A random number generator is also included in the MAC. It seems that in this latest generation of 802.15.4 chips, many companies are now implementing the random number generator. Random numbers are used a lot in the 802.15.4 and Zigbee stacks. Some examples of their usage are: initialization of MAC and NWK sequence numbers, initialization of the APS counter, random jitter of broadcast and route request frames, random delay before transmission of frames, random backoff in CSMA, and of course encryption key generation.
One problem with the random number generator in the MAC is that it's based on a linear feedback shift register (LFSR). Aside from the complicated name, it's basically a simple shift register (string of flip flops) with some XOR logic sprinkled around in a feedback fashion. This type of structure generates a pseudo-random number sequence which means that it will generate a different random number on each access until it spans its complete range at which point it will repeat (ie: for 32-bits this would be ~4 billion random numbers).
LFSRs are frequently used in encryption and communication applications because of it's pseudo-random property where for the same initial seed value, it will generate random numbers in an identical sequence. Hence you can have random numbers but in a repeatable sequence. This is a bad thing for protocol stacks though, where you don't want to have all nodes transmitting frames with the same pattern of frame sequence numbers. This means that you will need to generate a random number for the seed value to your random number generator on each node, a sort of funny catch-22. I guess a possible workaround is to use the node's extended address as the seed for the LFSR, but since this is a 64-bit value, you won't know if the bottom or top word is unique. The Atmel AT86RF23x approaches random number generation in a smarter way which is to sample noise and use that as the random number.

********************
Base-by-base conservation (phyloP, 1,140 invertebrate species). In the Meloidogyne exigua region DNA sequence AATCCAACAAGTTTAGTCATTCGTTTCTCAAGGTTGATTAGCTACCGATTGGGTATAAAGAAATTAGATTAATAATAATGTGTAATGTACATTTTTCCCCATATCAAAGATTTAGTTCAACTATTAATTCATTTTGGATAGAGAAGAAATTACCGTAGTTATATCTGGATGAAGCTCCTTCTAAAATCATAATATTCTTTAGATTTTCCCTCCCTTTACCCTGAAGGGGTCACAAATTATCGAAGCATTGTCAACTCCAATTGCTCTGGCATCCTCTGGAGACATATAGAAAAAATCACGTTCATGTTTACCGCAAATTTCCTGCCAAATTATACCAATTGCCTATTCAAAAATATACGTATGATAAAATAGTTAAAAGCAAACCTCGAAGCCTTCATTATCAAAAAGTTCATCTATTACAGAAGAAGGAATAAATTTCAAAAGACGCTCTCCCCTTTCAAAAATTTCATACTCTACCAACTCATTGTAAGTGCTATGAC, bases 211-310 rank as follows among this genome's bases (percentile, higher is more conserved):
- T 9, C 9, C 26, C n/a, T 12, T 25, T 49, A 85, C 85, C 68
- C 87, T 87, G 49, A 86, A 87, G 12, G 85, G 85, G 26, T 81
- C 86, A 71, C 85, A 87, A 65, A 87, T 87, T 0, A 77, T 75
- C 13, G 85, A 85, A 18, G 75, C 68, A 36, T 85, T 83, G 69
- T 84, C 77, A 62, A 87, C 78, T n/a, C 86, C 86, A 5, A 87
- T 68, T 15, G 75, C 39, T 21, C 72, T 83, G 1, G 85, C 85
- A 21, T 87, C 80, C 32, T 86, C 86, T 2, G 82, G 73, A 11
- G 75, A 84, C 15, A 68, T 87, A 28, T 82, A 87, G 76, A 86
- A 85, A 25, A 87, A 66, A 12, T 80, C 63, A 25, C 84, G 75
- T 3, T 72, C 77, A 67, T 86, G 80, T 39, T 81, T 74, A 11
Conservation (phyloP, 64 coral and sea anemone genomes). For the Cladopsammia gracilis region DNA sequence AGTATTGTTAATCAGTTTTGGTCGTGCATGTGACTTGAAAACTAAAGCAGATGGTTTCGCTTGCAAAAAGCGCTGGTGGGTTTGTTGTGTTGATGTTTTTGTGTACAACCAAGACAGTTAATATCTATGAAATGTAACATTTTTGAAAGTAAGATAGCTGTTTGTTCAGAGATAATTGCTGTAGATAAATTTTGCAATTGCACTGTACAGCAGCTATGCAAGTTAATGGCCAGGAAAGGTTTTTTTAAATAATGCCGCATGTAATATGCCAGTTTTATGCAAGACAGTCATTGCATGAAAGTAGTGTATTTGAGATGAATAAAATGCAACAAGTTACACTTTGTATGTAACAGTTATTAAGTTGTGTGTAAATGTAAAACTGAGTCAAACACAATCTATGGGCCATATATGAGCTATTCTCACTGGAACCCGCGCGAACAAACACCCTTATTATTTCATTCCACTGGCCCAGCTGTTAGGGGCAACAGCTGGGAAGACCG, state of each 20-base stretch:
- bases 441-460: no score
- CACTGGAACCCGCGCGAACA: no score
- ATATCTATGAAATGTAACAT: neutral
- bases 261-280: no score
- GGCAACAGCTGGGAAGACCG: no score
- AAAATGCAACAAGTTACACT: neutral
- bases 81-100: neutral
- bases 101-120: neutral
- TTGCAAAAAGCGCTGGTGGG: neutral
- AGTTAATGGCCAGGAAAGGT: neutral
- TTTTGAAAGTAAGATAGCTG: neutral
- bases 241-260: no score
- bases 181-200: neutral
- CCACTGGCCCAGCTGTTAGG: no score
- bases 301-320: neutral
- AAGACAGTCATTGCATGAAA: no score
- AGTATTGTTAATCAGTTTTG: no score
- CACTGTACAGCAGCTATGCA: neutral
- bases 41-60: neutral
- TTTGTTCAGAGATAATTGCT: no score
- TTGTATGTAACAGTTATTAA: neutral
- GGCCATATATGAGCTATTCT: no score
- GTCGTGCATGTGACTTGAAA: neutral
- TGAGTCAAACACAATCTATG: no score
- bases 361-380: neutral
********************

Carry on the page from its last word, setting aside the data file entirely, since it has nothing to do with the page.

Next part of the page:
One of the things that impressed me about the MC13224 is the radio's analog circuitry implementation. They included everything on-board so you theoretically only need a straight PCB trace to a 50 ohm antenna. The PCB layout is the scariest part of designing an RF board because you're at the mercy of your discretes, PCB supplier, and (in my case) lack of RF knowledge. Thus you need to make sure your balun is designed correctly, the discretes are positioned correctly, all traces maintain the correct impedance, and the impedance is matched to the antenna. You normally need some type of simulator if you want to ensure everything is correct, and then you need to verify it with a network analyzer after the PCB comes back. In the Freescale case, everything is already on-board and matched to 50 ohms so you only need to make sure your PCB trace impedance is matched to the 50 ohm antenna. Bypass capacitors are also integrated. Excellent!
The MC13224 supports different power down modes which, by now, should be expected of any 802.15.4 chip. It also provides a buck converter which is a nice touch. Most ICs use voltage regulators to drop input voltage from 3.3V to 1.8V (or something like that). The problem with using voltage regulators is that the excess voltage is basically burned off as resistive heat which is inefficient. The 13224 has the option to implement a buck converter which will drop the voltage by switching current on and off. This way, the efficiency is greatly enhanced which is a big advantage for wireless applications. The buck converter requires an external inductor and capacitor, however I think that the increase in battery life should be worth it.
Well, I think I covered most of the key parts of the MC13224. Overall, it looks like a very nice chip and I'm looking forward to a more detailed datasheet which includes the register descriptions. If anyone has anything to add, please feel free to do so. I'd like to hear actual user experiences with this chip.